First Steps with Elasticsearch

LoD Elasticsearch
What is Elasticsearch actually you might wonder? Well, it’s a search engine! Elasticsearch is Open-Source and based on Lucene.
It helps you to search in Big Data with an amazing speed. You can run Elasticsearch on a single node or use a cluster with more than 100 servers so queries can run simultaneously on several nodes and increase the speed even more! It is used by many big names like Github, Netflix, Microsoft…

But before we start, we need to install Elasticsearch.

How to Install Elasticsearch

The installation of Elasticsearch is very easy. First you need the latest version of Java, which you can find at After you installed Java, you can download the latest version of Elasticsearch from

You can start Elasticsearch with the following command in your console:


You can test it with the following command:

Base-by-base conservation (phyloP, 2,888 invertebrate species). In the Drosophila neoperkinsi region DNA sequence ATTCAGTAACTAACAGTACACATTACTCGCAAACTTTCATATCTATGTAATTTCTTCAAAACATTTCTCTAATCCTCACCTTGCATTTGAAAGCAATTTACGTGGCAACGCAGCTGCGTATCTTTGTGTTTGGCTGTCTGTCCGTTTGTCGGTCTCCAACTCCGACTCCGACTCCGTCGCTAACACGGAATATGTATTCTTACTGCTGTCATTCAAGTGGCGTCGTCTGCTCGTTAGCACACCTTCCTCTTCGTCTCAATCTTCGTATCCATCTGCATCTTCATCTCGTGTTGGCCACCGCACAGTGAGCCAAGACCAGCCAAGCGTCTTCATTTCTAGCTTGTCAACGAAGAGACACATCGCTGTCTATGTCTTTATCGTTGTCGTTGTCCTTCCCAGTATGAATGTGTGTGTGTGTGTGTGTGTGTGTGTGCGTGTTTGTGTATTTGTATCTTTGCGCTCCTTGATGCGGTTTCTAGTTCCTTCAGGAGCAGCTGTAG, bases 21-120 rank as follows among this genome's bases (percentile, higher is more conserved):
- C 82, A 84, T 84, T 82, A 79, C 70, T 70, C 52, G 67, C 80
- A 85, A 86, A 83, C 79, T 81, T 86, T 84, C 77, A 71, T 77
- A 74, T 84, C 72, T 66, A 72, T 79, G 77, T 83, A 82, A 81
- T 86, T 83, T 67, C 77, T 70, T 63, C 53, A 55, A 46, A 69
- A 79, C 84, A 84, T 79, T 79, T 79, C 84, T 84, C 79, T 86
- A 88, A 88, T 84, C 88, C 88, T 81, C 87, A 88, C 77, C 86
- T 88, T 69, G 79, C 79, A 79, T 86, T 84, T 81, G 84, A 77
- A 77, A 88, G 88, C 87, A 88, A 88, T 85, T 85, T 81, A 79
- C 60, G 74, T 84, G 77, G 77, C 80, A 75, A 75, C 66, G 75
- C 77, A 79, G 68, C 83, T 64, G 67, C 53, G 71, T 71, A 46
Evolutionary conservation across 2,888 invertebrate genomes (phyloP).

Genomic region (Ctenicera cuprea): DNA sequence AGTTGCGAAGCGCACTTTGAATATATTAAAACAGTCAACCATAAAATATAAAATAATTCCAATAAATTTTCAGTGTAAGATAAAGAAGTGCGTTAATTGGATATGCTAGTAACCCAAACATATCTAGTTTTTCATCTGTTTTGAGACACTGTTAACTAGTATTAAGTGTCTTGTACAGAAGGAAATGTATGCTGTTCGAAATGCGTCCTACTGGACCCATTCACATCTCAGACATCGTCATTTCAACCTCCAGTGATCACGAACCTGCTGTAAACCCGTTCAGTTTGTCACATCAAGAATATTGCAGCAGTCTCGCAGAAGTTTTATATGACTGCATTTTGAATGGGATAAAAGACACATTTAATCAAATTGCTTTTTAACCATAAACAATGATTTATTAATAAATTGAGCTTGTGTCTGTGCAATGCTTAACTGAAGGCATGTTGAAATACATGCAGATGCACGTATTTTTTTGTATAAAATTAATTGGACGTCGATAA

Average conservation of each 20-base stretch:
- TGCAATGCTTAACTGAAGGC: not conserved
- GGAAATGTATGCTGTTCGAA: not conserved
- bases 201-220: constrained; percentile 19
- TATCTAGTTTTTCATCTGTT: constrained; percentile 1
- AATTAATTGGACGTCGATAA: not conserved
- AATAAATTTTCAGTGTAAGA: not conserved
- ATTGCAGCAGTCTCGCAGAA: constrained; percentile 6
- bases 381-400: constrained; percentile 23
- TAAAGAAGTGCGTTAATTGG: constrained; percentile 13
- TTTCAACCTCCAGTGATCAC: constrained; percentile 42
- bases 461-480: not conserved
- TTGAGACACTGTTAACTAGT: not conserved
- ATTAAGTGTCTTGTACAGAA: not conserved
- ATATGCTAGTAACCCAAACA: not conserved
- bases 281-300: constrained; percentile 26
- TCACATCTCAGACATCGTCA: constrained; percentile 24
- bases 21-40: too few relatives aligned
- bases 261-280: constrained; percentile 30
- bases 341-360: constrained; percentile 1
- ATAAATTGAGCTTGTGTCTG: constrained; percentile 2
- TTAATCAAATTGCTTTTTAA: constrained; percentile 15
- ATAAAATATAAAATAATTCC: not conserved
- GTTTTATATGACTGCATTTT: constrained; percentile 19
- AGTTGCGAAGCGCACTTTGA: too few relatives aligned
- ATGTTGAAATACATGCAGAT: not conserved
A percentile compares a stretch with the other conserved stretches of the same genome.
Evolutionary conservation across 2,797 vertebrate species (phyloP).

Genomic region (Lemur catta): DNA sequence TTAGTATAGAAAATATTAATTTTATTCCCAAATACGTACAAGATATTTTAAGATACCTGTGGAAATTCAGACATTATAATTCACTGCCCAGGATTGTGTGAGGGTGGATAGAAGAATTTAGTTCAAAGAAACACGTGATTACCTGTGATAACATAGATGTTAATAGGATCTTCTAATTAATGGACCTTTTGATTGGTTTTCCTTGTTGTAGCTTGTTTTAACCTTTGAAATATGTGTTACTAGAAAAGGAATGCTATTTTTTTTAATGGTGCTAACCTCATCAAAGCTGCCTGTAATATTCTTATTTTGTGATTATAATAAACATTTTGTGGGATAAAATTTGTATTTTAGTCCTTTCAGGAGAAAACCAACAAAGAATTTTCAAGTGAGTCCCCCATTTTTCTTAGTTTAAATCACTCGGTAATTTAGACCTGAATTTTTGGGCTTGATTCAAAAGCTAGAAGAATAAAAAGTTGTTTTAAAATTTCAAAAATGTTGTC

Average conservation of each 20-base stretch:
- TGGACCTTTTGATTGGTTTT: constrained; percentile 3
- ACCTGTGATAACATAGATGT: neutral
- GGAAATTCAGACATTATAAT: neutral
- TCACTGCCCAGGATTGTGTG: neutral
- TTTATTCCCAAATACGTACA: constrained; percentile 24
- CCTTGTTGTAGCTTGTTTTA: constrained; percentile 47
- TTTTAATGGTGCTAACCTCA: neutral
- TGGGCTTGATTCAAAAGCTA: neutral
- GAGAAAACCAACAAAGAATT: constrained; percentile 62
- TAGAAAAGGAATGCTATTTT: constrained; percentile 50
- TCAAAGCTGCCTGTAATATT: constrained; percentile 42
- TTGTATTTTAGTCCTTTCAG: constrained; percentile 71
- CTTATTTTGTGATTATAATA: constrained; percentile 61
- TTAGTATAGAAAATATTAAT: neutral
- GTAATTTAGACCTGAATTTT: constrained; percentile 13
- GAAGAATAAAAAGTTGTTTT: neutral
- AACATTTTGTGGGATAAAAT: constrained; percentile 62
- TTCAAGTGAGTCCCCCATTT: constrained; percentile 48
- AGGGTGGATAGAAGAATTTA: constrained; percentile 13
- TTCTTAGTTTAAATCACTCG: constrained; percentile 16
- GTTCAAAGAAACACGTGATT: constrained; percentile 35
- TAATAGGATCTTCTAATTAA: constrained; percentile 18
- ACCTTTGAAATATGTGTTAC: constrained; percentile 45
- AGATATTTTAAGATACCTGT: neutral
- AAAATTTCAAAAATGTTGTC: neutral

You should see something like this:

"status" : 200,
"name" : "Alexander Summers",
"cluster_name" : "elasticsearch",
"version" : {
"number" : "1.7.1",
"build_hash" : "b88f43fc40b0bcd7f173a1f9ee2e97816de80b19",
"build_timestamp" : "2015-07-29T09:54:16Z",
"build_snapshot" : false,
"lucene_version" : "4.10.4"
"tagline" : "You Know, for Search"

This looks great but there is one thing you should change. Open config/elasticsearch.yml and set your own name for Otherwise your node might join another cluster in your network with the same name.

Congratulation you have installed Elasticsearch!

Let’s play with Elasticsearch

How to communicate to Elasticsearch?

When you develop with Java, you can use the Java API from elastic. You can read more about it at: